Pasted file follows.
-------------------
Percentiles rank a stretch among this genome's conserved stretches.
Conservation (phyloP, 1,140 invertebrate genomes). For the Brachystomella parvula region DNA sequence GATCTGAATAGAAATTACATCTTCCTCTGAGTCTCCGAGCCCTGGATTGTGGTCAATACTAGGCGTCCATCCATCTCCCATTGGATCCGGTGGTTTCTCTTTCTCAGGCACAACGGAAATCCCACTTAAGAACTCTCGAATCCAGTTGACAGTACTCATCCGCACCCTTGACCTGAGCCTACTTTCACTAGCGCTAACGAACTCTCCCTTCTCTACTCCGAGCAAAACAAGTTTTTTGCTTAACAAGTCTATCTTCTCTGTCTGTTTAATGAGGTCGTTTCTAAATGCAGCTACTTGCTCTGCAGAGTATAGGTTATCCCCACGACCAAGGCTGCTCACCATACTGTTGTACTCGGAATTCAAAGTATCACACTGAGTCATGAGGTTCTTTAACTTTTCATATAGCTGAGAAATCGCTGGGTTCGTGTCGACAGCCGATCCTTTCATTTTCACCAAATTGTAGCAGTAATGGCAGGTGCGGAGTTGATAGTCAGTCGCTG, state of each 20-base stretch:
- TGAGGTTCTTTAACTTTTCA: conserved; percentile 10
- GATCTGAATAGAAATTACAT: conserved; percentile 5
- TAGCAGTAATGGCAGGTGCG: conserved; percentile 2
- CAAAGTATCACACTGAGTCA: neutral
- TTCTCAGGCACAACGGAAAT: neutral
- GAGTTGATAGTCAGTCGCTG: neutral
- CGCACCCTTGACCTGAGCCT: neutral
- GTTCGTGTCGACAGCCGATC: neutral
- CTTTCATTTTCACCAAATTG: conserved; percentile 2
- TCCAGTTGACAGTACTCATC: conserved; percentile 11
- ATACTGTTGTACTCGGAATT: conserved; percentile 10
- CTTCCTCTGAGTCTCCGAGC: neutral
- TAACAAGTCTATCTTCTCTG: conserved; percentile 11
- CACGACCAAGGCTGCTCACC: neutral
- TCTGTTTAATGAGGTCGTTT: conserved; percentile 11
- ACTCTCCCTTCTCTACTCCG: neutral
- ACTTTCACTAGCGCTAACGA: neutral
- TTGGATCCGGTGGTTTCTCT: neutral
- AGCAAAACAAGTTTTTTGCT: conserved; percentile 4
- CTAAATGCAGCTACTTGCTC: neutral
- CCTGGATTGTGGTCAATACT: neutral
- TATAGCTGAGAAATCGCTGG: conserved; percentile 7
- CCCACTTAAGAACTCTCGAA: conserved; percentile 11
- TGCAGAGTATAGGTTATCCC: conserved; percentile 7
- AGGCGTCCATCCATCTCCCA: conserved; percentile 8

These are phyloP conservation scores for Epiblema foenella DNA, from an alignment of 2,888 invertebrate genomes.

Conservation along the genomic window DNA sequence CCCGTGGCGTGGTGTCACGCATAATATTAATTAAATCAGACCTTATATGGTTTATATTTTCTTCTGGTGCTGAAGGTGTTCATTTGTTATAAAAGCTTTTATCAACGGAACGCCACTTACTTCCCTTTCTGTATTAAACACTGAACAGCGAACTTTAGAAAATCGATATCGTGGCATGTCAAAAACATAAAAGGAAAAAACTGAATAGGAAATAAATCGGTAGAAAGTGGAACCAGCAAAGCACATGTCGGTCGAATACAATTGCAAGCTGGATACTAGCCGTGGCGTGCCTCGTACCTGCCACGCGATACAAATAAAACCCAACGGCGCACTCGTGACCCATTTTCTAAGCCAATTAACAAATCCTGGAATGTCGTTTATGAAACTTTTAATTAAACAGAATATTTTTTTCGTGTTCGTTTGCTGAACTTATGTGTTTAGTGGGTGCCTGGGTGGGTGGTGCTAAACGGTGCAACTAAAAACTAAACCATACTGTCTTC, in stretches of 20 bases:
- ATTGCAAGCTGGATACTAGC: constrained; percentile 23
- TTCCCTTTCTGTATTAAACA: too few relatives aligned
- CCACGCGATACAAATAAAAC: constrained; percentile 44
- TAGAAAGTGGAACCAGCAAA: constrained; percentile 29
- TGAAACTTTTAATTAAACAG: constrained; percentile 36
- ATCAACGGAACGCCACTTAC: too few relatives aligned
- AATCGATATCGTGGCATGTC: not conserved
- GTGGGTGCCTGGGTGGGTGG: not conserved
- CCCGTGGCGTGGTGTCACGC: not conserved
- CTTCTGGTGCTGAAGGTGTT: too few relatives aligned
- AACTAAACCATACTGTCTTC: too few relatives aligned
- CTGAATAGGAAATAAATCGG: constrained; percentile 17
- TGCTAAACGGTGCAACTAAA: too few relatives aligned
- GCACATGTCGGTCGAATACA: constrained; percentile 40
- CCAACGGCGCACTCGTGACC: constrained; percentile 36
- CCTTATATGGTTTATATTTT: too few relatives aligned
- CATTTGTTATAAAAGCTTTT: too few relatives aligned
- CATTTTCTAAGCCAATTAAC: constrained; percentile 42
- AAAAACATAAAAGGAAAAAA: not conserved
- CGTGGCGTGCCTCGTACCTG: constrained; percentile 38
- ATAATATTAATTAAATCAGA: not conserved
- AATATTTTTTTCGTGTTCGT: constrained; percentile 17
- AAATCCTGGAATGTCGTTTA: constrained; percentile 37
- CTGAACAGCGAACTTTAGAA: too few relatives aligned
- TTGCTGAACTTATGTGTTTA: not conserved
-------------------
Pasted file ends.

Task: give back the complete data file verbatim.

Percentiles rank a stretch among this genome's conserved stretches.
Conservation (phyloP, 1,140 invertebrate genomes). For the Brachystomella parvula region DNA sequence GATCTGAATAGAAATTACATCTTCCTCTGAGTCTCCGAGCCCTGGATTGTGGTCAATACTAGGCGTCCATCCATCTCCCATTGGATCCGGTGGTTTCTCTTTCTCAGGCACAACGGAAATCCCACTTAAGAACTCTCGAATCCAGTTGACAGTACTCATCCGCACCCTTGACCTGAGCCTACTTTCACTAGCGCTAACGAACTCTCCCTTCTCTACTCCGAGCAAAACAAGTTTTTTGCTTAACAAGTCTATCTTCTCTGTCTGTTTAATGAGGTCGTTTCTAAATGCAGCTACTTGCTCTGCAGAGTATAGGTTATCCCCACGACCAAGGCTGCTCACCATACTGTTGTACTCGGAATTCAAAGTATCACACTGAGTCATGAGGTTCTTTAACTTTTCATATAGCTGAGAAATCGCTGGGTTCGTGTCGACAGCCGATCCTTTCATTTTCACCAAATTGTAGCAGTAATGGCAGGTGCGGAGTTGATAGTCAGTCGCTG, state of each 20-base stretch:
- TGAGGTTCTTTAACTTTTCA: conserved; percentile 10
- GATCTGAATAGAAATTACAT: conserved; percentile 5
- TAGCAGTAATGGCAGGTGCG: conserved; percentile 2
- CAAAGTATCACACTGAGTCA: neutral
- TTCTCAGGCACAACGGAAAT: neutral
- GAGTTGATAGTCAGTCGCTG: neutral
- CGCACCCTTGACCTGAGCCT: neutral
- GTTCGTGTCGACAGCCGATC: neutral
- CTTTCATTTTCACCAAATTG: conserved; percentile 2
- TCCAGTTGACAGTACTCATC: conserved; percentile 11
- ATACTGTTGTACTCGGAATT: conserved; percentile 10
- CTTCCTCTGAGTCTCCGAGC: neutral
- TAACAAGTCTATCTTCTCTG: conserved; percentile 11
- CACGACCAAGGCTGCTCACC: neutral
- TCTGTTTAATGAGGTCGTTT: conserved; percentile 11
- ACTCTCCCTTCTCTACTCCG: neutral
- ACTTTCACTAGCGCTAACGA: neutral
- TTGGATCCGGTGGTTTCTCT: neutral
- AGCAAAACAAGTTTTTTGCT: conserved; percentile 4
- CTAAATGCAGCTACTTGCTC: neutral
- CCTGGATTGTGGTCAATACT: neutral
- TATAGCTGAGAAATCGCTGG: conserved; percentile 7
- CCCACTTAAGAACTCTCGAA: conserved; percentile 11
- TGCAGAGTATAGGTTATCCC: conserved; percentile 7
- AGGCGTCCATCCATCTCCCA: conserved; percentile 8

These are phyloP conservation scores for Epiblema foenella DNA, from an alignment of 2,888 invertebrate genomes.

Conservation along the genomic window DNA sequence CCCGTGGCGTGGTGTCACGCATAATATTAATTAAATCAGACCTTATATGGTTTATATTTTCTTCTGGTGCTGAAGGTGTTCATTTGTTATAAAAGCTTTTATCAACGGAACGCCACTTACTTCCCTTTCTGTATTAAACACTGAACAGCGAACTTTAGAAAATCGATATCGTGGCATGTCAAAAACATAAAAGGAAAAAACTGAATAGGAAATAAATCGGTAGAAAGTGGAACCAGCAAAGCACATGTCGGTCGAATACAATTGCAAGCTGGATACTAGCCGTGGCGTGCCTCGTACCTGCCACGCGATACAAATAAAACCCAACGGCGCACTCGTGACCCATTTTCTAAGCCAATTAACAAATCCTGGAATGTCGTTTATGAAACTTTTAATTAAACAGAATATTTTTTTCGTGTTCGTTTGCTGAACTTATGTGTTTAGTGGGTGCCTGGGTGGGTGGTGCTAAACGGTGCAACTAAAAACTAAACCATACTGTCTTC, in stretches of 20 bases:
- ATTGCAAGCTGGATACTAGC: constrained; percentile 23
- TTCCCTTTCTGTATTAAACA: too few relatives aligned
- CCACGCGATACAAATAAAAC: constrained; percentile 44
- TAGAAAGTGGAACCAGCAAA: constrained; percentile 29
- TGAAACTTTTAATTAAACAG: constrained; percentile 36
- ATCAACGGAACGCCACTTAC: too few relatives aligned
- AATCGATATCGTGGCATGTC: not conserved
- GTGGGTGCCTGGGTGGGTGG: not conserved
- CCCGTGGCGTGGTGTCACGC: not conserved
- CTTCTGGTGCTGAAGGTGTT: too few relatives aligned
- AACTAAACCATACTGTCTTC: too few relatives aligned
- CTGAATAGGAAATAAATCGG: constrained; percentile 17
- TGCTAAACGGTGCAACTAAA: too few relatives aligned
- GCACATGTCGGTCGAATACA: constrained; percentile 40
- CCAACGGCGCACTCGTGACC: constrained; percentile 36
- CCTTATATGGTTTATATTTT: too few relatives aligned
- CATTTGTTATAAAAGCTTTT: too few relatives aligned
- CATTTTCTAAGCCAATTAAC: constrained; percentile 42
- AAAAACATAAAAGGAAAAAA: not conserved
- CGTGGCGTGCCTCGTACCTG: constrained; percentile 38
- ATAATATTAATTAAATCAGA: not conserved
- AATATTTTTTTCGTGTTCGT: constrained; percentile 17
- AAATCCTGGAATGTCGTTTA: constrained; percentile 37
- CTGAACAGCGAACTTTAGAA: too few relatives aligned
- TTGCTGAACTTATGTGTTTA: not conserved